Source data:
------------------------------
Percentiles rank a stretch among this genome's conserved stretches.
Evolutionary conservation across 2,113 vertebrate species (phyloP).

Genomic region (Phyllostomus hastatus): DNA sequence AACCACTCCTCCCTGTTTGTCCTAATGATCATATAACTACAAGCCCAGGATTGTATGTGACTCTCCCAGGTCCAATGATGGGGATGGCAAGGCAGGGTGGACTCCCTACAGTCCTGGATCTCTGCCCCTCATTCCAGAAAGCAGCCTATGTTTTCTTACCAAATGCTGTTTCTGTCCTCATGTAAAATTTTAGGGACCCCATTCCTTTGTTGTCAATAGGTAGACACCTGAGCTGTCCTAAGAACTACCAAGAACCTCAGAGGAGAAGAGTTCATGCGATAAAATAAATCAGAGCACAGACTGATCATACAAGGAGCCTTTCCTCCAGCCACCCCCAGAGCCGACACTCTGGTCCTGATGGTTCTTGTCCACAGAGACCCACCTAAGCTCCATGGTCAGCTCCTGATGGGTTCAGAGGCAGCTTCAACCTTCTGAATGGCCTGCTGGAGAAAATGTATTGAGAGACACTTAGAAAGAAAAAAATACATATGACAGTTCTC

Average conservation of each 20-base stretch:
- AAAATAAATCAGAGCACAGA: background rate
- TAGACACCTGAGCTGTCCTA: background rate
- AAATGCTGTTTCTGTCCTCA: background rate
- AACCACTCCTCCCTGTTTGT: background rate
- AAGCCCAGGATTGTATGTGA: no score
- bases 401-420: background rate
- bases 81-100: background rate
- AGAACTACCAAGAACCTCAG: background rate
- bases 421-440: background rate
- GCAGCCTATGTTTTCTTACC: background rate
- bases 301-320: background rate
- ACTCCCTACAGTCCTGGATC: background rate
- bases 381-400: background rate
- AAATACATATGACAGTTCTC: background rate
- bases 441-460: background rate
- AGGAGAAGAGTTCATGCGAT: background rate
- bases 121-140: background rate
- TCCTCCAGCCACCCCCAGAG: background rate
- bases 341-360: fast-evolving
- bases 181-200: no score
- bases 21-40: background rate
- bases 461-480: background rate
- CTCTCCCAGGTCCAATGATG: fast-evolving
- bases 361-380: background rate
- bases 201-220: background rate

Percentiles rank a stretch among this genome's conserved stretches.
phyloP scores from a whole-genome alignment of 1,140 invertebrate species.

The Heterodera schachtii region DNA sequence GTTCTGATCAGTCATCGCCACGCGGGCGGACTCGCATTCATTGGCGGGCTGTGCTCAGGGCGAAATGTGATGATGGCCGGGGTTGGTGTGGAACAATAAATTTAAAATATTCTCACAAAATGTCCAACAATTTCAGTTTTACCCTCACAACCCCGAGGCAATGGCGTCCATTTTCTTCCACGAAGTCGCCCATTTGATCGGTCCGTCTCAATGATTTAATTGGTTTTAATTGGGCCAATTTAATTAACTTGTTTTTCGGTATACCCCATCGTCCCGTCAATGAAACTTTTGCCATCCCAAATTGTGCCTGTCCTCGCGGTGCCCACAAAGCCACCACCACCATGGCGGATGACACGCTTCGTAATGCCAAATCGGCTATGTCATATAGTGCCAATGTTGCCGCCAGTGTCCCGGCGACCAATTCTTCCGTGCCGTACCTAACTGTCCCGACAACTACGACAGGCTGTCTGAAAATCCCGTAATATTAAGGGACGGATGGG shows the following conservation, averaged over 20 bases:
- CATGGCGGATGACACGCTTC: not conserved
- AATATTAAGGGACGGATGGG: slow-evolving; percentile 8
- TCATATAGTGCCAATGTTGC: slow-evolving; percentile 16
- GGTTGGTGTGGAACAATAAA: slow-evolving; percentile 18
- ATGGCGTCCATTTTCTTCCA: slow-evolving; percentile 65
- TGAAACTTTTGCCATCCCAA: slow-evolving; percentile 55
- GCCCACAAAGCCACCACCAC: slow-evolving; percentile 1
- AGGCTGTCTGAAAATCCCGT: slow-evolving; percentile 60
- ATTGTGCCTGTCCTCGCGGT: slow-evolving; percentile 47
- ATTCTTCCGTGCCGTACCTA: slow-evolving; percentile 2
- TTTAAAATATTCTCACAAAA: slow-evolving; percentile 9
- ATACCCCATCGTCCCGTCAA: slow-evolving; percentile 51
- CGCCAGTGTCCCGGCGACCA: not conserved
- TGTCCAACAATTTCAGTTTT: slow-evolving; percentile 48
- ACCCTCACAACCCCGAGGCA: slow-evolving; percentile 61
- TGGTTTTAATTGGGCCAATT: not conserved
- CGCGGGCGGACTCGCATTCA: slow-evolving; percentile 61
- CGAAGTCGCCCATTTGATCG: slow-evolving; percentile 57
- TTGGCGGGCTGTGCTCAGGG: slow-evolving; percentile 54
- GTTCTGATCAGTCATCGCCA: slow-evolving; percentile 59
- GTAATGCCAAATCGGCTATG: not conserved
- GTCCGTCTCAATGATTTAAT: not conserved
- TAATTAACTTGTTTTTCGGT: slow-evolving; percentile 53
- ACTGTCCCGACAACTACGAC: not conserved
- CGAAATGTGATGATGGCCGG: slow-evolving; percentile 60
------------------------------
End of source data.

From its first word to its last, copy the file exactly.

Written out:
Percentiles rank a stretch among this genome's conserved stretches.
Evolutionary conservation across 2,113 vertebrate species (phyloP).

Genomic region (Phyllostomus hastatus): DNA sequence AACCACTCCTCCCTGTTTGTCCTAATGATCATATAACTACAAGCCCAGGATTGTATGTGACTCTCCCAGGTCCAATGATGGGGATGGCAAGGCAGGGTGGACTCCCTACAGTCCTGGATCTCTGCCCCTCATTCCAGAAAGCAGCCTATGTTTTCTTACCAAATGCTGTTTCTGTCCTCATGTAAAATTTTAGGGACCCCATTCCTTTGTTGTCAATAGGTAGACACCTGAGCTGTCCTAAGAACTACCAAGAACCTCAGAGGAGAAGAGTTCATGCGATAAAATAAATCAGAGCACAGACTGATCATACAAGGAGCCTTTCCTCCAGCCACCCCCAGAGCCGACACTCTGGTCCTGATGGTTCTTGTCCACAGAGACCCACCTAAGCTCCATGGTCAGCTCCTGATGGGTTCAGAGGCAGCTTCAACCTTCTGAATGGCCTGCTGGAGAAAATGTATTGAGAGACACTTAGAAAGAAAAAAATACATATGACAGTTCTC

Average conservation of each 20-base stretch:
- AAAATAAATCAGAGCACAGA: background rate
- TAGACACCTGAGCTGTCCTA: background rate
- AAATGCTGTTTCTGTCCTCA: background rate
- AACCACTCCTCCCTGTTTGT: background rate
- AAGCCCAGGATTGTATGTGA: no score
- bases 401-420: background rate
- bases 81-100: background rate
- AGAACTACCAAGAACCTCAG: background rate
- bases 421-440: background rate
- GCAGCCTATGTTTTCTTACC: background rate
- bases 301-320: background rate
- ACTCCCTACAGTCCTGGATC: background rate
- bases 381-400: background rate
- AAATACATATGACAGTTCTC: background rate
- bases 441-460: background rate
- AGGAGAAGAGTTCATGCGAT: background rate
- bases 121-140: background rate
- TCCTCCAGCCACCCCCAGAG: background rate
- bases 341-360: fast-evolving
- bases 181-200: no score
- bases 21-40: background rate
- bases 461-480: background rate
- CTCTCCCAGGTCCAATGATG: fast-evolving
- bases 361-380: background rate
- bases 201-220: background rate

Percentiles rank a stretch among this genome's conserved stretches.
phyloP scores from a whole-genome alignment of 1,140 invertebrate species.

The Heterodera schachtii region DNA sequence GTTCTGATCAGTCATCGCCACGCGGGCGGACTCGCATTCATTGGCGGGCTGTGCTCAGGGCGAAATGTGATGATGGCCGGGGTTGGTGTGGAACAATAAATTTAAAATATTCTCACAAAATGTCCAACAATTTCAGTTTTACCCTCACAACCCCGAGGCAATGGCGTCCATTTTCTTCCACGAAGTCGCCCATTTGATCGGTCCGTCTCAATGATTTAATTGGTTTTAATTGGGCCAATTTAATTAACTTGTTTTTCGGTATACCCCATCGTCCCGTCAATGAAACTTTTGCCATCCCAAATTGTGCCTGTCCTCGCGGTGCCCACAAAGCCACCACCACCATGGCGGATGACACGCTTCGTAATGCCAAATCGGCTATGTCATATAGTGCCAATGTTGCCGCCAGTGTCCCGGCGACCAATTCTTCCGTGCCGTACCTAACTGTCCCGACAACTACGACAGGCTGTCTGAAAATCCCGTAATATTAAGGGACGGATGGG shows the following conservation, averaged over 20 bases:
- CATGGCGGATGACACGCTTC: not conserved
- AATATTAAGGGACGGATGGG: slow-evolving; percentile 8
- TCATATAGTGCCAATGTTGC: slow-evolving; percentile 16
- GGTTGGTGTGGAACAATAAA: slow-evolving; percentile 18
- ATGGCGTCCATTTTCTTCCA: slow-evolving; percentile 65
- TGAAACTTTTGCCATCCCAA: slow-evolving; percentile 55
- GCCCACAAAGCCACCACCAC: slow-evolving; percentile 1
- AGGCTGTCTGAAAATCCCGT: slow-evolving; percentile 60
- ATTGTGCCTGTCCTCGCGGT: slow-evolving; percentile 47
- ATTCTTCCGTGCCGTACCTA: slow-evolving; percentile 2
- TTTAAAATATTCTCACAAAA: slow-evolving; percentile 9
- ATACCCCATCGTCCCGTCAA: slow-evolving; percentile 51
- CGCCAGTGTCCCGGCGACCA: not conserved
- TGTCCAACAATTTCAGTTTT: slow-evolving; percentile 48
- ACCCTCACAACCCCGAGGCA: slow-evolving; percentile 61
- TGGTTTTAATTGGGCCAATT: not conserved
- CGCGGGCGGACTCGCATTCA: slow-evolving; percentile 61
- CGAAGTCGCCCATTTGATCG: slow-evolving; percentile 57
- TTGGCGGGCTGTGCTCAGGG: slow-evolving; percentile 54
- GTTCTGATCAGTCATCGCCA: slow-evolving; percentile 59
- GTAATGCCAAATCGGCTATG: not conserved
- GTCCGTCTCAATGATTTAAT: not conserved
- TAATTAACTTGTTTTTCGGT: slow-evolving; percentile 53
- ACTGTCCCGACAACTACGAC: not conserved
- CGAAATGTGATGATGGCCGG: slow-evolving; percentile 60